Federico Alan Pilloni (ITA) holds a lead almost as dominant as Pianazza in the girls’ fleet. Boris Shaw (GBR) looks equally secure in second overall, with Ozan Turker (TUR) in third overall. A few weeks ago Pilloni was suffering with a serious illness in hospital, so he is taking nothing for granted in Oman, despite the ease with which the humble Italian is winning.
“The mind and the body are feeling good, thanks probably to all the training I’ve been doing from the past two years.” It’s quite likely that he’ll wrap up gold with a day to spare but he’s not counting his chickens yet. “I suppose it might happen, but you never know in sport.”
Male Kiteboarding Formula Kite
Who knew that dropping a banana skin in the water could ruin somebody else’s race? So sensitive and finely balanced are the high-speed kitefoilers as they hit speeds of 30 knots in just 8 knots of wind, even running into a seemingly innocent banana skin can result in a head over heels crash.
Max Maeder (SGP) was delighted and relieved to have dodged any race-threatening debris to score three straight wins and move into the lead. Displaced from the yellow jersey, Riccardo Pianosi (ITA) was scratching his head about how to fight back for the lead.
“Max had more speed today in the light conditions,” noted Pianosi. “I’m not sure what it is, but I need to work something out for tomorrow.” Mikhail Novikov (RUS) maintains third place but believes he can still close the gap to the front two.
Female Kiteboarding Formula Kite
Gal Zukerman (ISR) only took up kitefoiling a little more than a year ago but is proving the master of her art as she now notches up 11 straight victories. The gold medal is virtually assured for the girl who raced 420s at the 2018 Youth Worlds before discovering the joy of kiting. Julia Damasiewicz (POL) is looking solid for the silver while Héloïse Pégourié (FRA) sits in third.
Female Two Person Dinghy 420
With the whole fleet competing in supplied Nautivela 420s from Italy, it’s the Spanish who are leading in both 420 divisions. Neus Ballester Bover and Andrea Perello Mora (ESP) hold the upper hand in the girls’ 420, four points ahead of Manon Pennaneac’h and Victoire Lerat (FRA). Vanessa Lahrkamp and Katherine McNamara (USA) are third.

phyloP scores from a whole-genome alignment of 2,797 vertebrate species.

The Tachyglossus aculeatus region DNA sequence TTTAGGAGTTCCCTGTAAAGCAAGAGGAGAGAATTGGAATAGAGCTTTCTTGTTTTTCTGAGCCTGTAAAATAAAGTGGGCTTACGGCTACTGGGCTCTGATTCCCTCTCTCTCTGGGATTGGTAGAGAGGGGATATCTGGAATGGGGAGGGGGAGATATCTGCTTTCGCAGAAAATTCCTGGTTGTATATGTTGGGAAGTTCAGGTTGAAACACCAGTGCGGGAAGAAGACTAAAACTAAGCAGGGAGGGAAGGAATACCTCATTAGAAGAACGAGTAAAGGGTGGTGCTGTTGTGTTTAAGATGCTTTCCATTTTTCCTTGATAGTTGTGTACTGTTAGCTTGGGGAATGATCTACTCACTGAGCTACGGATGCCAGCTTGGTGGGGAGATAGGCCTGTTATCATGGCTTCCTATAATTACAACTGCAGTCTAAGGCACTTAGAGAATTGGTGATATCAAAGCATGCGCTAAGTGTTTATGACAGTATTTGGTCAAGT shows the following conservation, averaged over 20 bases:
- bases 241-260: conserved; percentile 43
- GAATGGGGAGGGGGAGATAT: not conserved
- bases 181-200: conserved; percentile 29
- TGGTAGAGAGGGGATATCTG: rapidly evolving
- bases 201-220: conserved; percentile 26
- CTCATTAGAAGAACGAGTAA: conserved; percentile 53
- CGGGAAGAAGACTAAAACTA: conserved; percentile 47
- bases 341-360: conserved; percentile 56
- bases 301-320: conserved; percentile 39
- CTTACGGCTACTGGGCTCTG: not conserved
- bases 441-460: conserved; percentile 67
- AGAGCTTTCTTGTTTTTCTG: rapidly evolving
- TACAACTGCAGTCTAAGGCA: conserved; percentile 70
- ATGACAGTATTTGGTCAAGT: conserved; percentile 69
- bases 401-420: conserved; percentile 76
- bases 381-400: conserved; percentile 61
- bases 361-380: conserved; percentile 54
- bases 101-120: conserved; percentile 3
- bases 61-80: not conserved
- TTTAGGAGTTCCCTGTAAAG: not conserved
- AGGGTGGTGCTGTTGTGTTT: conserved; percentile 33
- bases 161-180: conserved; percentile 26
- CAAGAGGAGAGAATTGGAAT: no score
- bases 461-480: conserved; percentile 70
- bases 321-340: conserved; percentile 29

Male/Mixed Two Person Dinghy 420
Just five points separate the top four in the boys’ 420. Ian Clive Walker March sailing with Finn Dicke (ESP) continue to lead for Spain, but closely chased by Roi Levy and Ariel Gal (ISR) and Florian Krauss and Jannis Summchen (GER). Can Erturk and Ali Beren Adamcil (TUR) could yet jump onto the podium if the young Turks have a good day tomorrow.
France, Italy, and Spain still lead the rankings as top-performing nations at the Youth Worlds but USA and Great Britain are closing in with two days of racing to go.
A total of 433 sailors from 59 nations are competing in the 11 events on December 13-17.
Day Three Results
(Event – Number of Entries – Equipment – Top North American)
Female Skiff (18) – 29er: 1st Sophie Fisher/ Charlie Leigh (USA)
Male Skiff (24) – 29er: 3rd Ian Nyenhuis/ Noah Nyenhuis (USA)
Female Two Person Dinghy (19) – 420: 3rd Vanessa Lahrkamp/ Katherine McNamara (USA)
Male/Mixed Two Person Dinghy (22) – 420: 13th Thomas Sitzmann/ Luke Woodworth (USA)
Mixed Two Person Multihull (11) – Nacra 15: 2nd Kay Brunsvold/ Cooper Delbridge (USA)
Female One Person Dinghy (46) – ILCA 6: 8th Katharine Doble (USA)
Male One Person Dinghy (50) – ILCA 6: 2nd Sebastian Kempe (BER)
Female Windsurfer (17) – Bic Techno 293+: 16th Danicka Sailer (USA)
Male Windsurfer (18) – Bic Techno 293+: 9th JP Lattanzi (USA)
Female Kiteboarding (10) – Formula Kite: 9th Caroline Locke (USA)
Male Kiteboarding (16) – Formula Kite: 8th Noah Zittrer (USA)
First held in Sweden in 1971, the Youth Sailing World Championships are World Sailing’s flagship event for youth sailors. The 2019 event attracted 409 sailors from 66 nations for the nine events held in Gdynia, Poland. Spain won the Nations Trophy that year, awarded annually to the top-performing nation at the Youth Worlds, followed by France in second and USA in third. The 2020 event was cancelled due to the pandemic.